Acute Care Nurse Practitioner (ACNP)

Medical professionals skilled in acute care are responsible for treating brief, but severe, episodes of illness, injury, or trauma, such as heart attacks or respiratory distress. As such, acute care usually consists of emergency medical interventions performed in hospitals, ambulatory care facilities, or short-term stay settings. Unlike chronic care, which involves treatment for an extended period of time, acute care, also referred to as secondary care, often involves the diagnosis and treatment of emergency medical conditions through an active and immediate process.

Acute care nurse practitioners (ACNPs) are also involved in the assessment, stabilization, and management of patients recovering from surgery, typically within an inpatient setting. When caring for both pre- and post-operative patients, acute care nurse practitioners often perform therapeutic and pharmacotherapeutic interventions in collaboration with specialists. In addition to postoperative in-patient settings, ACNPs are also found in the following settings:

  • Emergency Departments
  • Intensive Care Units
  • Neonatal Intensive Care Units
  • Ambulatory Surgery Centers
  • Operating Rooms
  • Specialty Labs
  • Acute and Sub-Acute Care Wards
  • Long-Term Care Facilities
  • Home Healthcare Settings

Acute care nurse practitioners are skilled in providing care across a continuum of medical care services, from trauma and intensive care to emergency care. Acute care nurses may be skilled and certified in a number of specialty areas specific to patient population, including pediatrics, geriatrics, and neonatology, and often further specialize by setting, condition, and disease type:

  • Cardiology
  • Nephrology
  • Emergency Care
  • Neurology
  • Surgery
  • Cardiopulmonary
  • Trauma
  • Oncology

An acute care nurse practitioner may be responsible for:

  • Examining and assessing patients and developing care plans based on those assessments
  • Diagnosing and managing acute medical conditions
  • Ordering and interpreting diagnostic tests
  • Providing support to patients and their families regarding how to best manage symptoms and conditions
  • Prescribing medications to manage and treat an acute illness
  • Collaborating with specialists and multidisciplinary team members to provide direct patient care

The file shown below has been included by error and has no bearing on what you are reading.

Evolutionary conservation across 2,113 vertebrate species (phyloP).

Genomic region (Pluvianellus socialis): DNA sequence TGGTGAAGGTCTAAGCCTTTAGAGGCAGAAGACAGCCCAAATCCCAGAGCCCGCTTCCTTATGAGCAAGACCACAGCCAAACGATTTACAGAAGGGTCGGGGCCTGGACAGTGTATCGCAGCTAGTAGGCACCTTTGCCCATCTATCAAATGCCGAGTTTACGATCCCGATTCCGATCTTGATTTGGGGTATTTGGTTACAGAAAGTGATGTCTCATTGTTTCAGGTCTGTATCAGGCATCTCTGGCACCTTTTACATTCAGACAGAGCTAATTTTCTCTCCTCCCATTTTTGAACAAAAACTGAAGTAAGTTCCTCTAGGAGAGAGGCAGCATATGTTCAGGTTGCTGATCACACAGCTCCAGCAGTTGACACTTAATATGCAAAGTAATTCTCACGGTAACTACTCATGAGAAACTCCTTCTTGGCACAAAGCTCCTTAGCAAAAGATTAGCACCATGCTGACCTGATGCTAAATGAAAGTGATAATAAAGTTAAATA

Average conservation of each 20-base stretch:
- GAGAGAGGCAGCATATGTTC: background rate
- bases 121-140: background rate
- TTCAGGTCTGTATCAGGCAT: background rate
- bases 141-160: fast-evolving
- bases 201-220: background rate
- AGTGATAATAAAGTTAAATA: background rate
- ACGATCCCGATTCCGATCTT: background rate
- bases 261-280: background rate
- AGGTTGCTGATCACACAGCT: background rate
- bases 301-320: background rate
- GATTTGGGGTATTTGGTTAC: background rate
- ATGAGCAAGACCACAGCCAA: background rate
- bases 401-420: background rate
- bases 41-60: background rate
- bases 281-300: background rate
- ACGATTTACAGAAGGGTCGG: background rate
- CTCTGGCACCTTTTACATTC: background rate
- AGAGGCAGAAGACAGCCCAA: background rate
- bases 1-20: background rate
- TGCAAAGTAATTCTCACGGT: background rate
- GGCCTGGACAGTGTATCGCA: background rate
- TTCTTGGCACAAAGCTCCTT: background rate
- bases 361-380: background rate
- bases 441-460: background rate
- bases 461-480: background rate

Education and Degree Options

Acute care nurse practitioners are recognized by their state Board of Nursing as certified nurse practitioners with specialty certification in acute care.  Acute care NPs start by obtaining their RN license and gain experience as acute care RNs for a few years before beginning an advanced degree program.

From there, acute care nurses pursue an advanced degree, usually a Master of Science in Nursing (MSN) with an acute care concentration or major. Many nurses choose to pursue a general MSN, and then complete a post-graduate certificate in acute care. Some pursue doctorate programs leading to the highly regarded DNP degree. BSN to MSN and BSN to DNP bridge programs for acute care nurse practitioners also exist. Programs are often available specific to patient population foci, including pediatrics, adult-gerontology, and neonatology.

Graduate level programs are often combined to include curricula and clinical exposure that incorporate the principals of emergency and critical care nursing with acute care nursing. These blended programs prepare graduates who may wish to be licensed as clinical nurse specialists, and nationally certified as acute care clinical nurse specialists (CCNSs) through the American Association of Critical Care Nurses.

The curriculum commonly included in acute care nursing graduate programs incorporates diagnostic reasoning and clinical decision-making, and commonly covers the following subjects:

  • Nursing research
  • Nursing theory
  • Pathophysiology
  • Leadership for advanced practice nursing
  • Management of acutely ill adults
  • Pharmacology
  • Physical health assessment

 

National Certification

Upon completion of a graduate or post-graduate education focused on acute care nursing, applicants are then eligible for national certification. National certification is essential, as most states require it as a precursor to licensure.

The American Nurses Credentialing Center (ANCC), a subsidiary of the American Nurses Association, offers the acute care nurse practitioner (ACNP-BC) certification. To qualify for this certification, applicants must: